- Increase the height of expert cargo loads to 1.6 metres as a step towards the international standard of 1.9 metres;
- Reduce the waiting time and provide shaded areas at crossings;
- Reduce the number of pallets per trader that need to be security-checked;
- Allow the use of containers in Kerem Shalom;
- Apply the same regulations for goods destined for the West Bank as those applied for exports to the EU.
In addition, the lifting of restrictions on both the variety and volume of exports to Israel to respond to the extra demand of the Shmita year could have a positive effect on the Gaza economy and farming livelihoods. It would improve the terms of trade for farmers in Gaza and encourage them to plant larger areas for this market. It would also minimize the adverse impact on consumers in the West Bank, since increased exports to Israel lead to a rise in prices for locally produced produce which would be balanced by Gaza production. Ultimately, however, the economy in Gaza will only recover through the full lifting of the blockade and the free movement of people and goods.
How can I compete in West Bank markets?
My name is Mujahed Al Sousy and I am the general manager of the Sousy Furniture Company in Jabalia, north Gaza. Our company used to export our products to the Israeli and West Bank markets. Before the blockade in 2007, around 150 skilled labourers worked in our company and we exported between 25 and 30 truckloads each month.
The blockade restricted our products to Gaza markets, which can absorb only five per cent of our output and requires only 25 workers in the summer season and 15 in winter. In November 2014, Israel allowed us to transfer goods to the West Bank for the first time since 2007. But the 40-50 truckloads we have transferred since then are still low compared to 25-30 truckloads per month in the past.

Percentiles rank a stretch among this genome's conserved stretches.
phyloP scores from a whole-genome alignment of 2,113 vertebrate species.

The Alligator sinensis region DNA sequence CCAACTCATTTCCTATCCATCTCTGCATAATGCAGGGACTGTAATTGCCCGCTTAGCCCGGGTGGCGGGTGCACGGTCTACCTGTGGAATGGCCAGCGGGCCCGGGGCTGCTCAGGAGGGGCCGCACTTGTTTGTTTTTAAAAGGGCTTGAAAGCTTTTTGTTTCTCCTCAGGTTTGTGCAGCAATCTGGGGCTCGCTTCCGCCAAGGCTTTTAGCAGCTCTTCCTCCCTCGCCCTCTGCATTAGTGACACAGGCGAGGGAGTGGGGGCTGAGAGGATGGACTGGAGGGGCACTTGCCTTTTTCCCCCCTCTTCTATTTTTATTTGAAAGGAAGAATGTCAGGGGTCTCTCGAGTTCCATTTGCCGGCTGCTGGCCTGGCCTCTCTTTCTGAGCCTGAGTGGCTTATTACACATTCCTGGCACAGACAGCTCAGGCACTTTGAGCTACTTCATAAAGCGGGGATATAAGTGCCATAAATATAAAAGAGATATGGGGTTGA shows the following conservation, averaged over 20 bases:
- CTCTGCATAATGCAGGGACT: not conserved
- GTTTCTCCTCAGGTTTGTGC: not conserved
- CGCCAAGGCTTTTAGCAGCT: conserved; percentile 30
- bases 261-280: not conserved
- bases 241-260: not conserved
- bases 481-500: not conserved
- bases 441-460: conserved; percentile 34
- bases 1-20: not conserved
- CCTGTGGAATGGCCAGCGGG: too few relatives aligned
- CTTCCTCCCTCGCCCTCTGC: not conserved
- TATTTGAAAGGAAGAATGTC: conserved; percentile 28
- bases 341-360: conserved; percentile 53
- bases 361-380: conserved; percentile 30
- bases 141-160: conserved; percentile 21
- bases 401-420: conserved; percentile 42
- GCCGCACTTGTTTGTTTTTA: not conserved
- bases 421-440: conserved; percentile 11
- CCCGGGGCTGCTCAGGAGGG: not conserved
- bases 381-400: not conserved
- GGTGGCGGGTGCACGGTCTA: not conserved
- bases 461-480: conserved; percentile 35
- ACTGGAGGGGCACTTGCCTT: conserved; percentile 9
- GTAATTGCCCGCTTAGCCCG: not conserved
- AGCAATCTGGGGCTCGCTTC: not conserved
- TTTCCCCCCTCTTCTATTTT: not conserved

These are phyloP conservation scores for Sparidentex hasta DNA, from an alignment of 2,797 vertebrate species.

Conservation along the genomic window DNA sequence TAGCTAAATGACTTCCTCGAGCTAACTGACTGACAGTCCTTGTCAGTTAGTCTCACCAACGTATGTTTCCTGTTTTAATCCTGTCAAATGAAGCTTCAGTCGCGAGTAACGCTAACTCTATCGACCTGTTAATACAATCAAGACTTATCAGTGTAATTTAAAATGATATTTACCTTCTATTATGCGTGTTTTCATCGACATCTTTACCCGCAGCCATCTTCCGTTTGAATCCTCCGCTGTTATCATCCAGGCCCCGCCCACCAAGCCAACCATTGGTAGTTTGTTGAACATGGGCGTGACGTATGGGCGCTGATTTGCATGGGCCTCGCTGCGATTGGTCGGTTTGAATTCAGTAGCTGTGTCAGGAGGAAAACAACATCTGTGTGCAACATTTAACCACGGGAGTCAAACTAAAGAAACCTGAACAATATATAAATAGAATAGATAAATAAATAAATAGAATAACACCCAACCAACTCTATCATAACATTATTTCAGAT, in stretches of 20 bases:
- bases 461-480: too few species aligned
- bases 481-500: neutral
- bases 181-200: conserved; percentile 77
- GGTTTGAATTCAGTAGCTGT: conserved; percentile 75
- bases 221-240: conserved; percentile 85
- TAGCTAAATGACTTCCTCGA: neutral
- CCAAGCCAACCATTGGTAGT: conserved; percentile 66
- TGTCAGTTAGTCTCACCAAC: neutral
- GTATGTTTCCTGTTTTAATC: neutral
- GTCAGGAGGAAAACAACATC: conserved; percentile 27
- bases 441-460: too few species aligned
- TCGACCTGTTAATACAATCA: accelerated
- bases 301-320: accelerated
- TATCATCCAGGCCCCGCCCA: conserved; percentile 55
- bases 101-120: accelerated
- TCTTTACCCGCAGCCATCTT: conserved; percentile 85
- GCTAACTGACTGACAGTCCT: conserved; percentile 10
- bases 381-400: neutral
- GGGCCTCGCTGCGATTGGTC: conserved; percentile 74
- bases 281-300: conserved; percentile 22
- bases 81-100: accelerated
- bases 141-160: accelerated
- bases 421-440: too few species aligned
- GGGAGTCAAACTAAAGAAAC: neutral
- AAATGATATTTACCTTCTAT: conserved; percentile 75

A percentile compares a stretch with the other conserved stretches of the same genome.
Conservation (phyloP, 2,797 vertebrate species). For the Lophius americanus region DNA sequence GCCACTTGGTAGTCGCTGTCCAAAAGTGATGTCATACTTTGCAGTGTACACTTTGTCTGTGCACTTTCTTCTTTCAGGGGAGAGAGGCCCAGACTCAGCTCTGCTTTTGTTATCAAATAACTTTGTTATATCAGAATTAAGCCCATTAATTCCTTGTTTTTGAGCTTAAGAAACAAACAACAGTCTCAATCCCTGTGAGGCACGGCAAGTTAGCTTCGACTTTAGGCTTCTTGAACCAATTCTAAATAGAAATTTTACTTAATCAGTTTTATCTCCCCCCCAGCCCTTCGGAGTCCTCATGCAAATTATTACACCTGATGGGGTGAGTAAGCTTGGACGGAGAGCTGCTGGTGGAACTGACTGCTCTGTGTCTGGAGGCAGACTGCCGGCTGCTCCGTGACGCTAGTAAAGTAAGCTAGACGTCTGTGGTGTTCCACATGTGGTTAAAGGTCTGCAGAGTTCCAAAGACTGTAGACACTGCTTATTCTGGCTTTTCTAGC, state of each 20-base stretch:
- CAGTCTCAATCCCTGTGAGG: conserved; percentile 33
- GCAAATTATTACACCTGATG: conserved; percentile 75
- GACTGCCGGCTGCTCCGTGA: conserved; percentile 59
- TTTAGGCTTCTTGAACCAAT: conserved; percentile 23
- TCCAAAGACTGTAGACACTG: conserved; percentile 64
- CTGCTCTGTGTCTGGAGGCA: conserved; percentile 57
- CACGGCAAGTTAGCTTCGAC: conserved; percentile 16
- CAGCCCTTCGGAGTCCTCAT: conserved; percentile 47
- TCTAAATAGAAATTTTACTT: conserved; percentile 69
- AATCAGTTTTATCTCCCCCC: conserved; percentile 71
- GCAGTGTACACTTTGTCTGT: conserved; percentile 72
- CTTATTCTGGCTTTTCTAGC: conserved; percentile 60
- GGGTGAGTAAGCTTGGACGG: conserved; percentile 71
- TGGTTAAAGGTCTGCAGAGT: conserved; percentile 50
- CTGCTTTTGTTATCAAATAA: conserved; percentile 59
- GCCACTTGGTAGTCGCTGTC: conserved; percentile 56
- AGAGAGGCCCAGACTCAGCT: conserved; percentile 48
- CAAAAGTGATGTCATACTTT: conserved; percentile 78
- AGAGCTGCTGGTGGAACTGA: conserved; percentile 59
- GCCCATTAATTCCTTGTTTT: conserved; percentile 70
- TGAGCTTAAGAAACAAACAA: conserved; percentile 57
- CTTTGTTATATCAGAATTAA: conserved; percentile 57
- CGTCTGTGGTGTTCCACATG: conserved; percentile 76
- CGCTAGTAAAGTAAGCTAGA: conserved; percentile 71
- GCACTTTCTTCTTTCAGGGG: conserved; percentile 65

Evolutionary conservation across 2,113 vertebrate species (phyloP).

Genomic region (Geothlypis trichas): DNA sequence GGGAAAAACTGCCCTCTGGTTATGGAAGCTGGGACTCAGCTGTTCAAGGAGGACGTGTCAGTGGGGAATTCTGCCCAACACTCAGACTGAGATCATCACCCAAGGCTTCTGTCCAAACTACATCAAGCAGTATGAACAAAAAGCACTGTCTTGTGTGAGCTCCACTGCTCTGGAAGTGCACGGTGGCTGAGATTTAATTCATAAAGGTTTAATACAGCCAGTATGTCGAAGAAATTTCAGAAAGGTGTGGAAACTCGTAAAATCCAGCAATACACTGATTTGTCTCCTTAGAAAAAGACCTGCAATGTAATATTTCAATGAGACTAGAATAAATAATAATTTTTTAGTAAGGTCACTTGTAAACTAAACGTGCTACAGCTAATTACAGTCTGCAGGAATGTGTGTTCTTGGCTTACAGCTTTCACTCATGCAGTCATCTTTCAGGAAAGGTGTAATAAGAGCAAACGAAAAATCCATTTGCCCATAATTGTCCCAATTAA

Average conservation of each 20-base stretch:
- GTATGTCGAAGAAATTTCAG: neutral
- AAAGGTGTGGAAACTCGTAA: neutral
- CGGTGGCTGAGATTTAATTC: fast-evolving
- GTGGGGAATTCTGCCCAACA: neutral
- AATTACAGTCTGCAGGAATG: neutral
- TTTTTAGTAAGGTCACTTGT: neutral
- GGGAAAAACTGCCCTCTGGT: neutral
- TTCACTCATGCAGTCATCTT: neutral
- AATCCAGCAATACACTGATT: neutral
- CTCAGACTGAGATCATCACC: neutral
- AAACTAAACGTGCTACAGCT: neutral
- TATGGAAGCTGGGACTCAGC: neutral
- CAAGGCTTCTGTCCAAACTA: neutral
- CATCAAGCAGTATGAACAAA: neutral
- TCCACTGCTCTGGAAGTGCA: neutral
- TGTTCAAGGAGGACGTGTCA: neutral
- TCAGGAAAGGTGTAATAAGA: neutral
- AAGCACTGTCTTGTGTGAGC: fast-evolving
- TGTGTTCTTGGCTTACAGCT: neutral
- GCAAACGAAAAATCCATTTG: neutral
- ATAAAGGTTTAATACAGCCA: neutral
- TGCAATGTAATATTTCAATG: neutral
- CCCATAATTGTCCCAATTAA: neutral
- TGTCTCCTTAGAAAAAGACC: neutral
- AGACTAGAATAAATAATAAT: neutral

We face other challenges in transferring furniture. Our shipments must be palletized to only one metre in height and there are steep logistical costs because of all the loading and offloading for security. Another problem is that we are not allowed to be at the crossing ourselves.
Now, we are shocked that Israel is banning the entry of wooden planks wider than five centimetres and higher than 25 centimetres. How can I compete in West Bank markets with all of these additional costs and problems?
* The UN Food and Agricultural Organization (FAO) contributed to this report. The piece originally appeared in OCHA’s March 2015 Humanitarian Bulletin.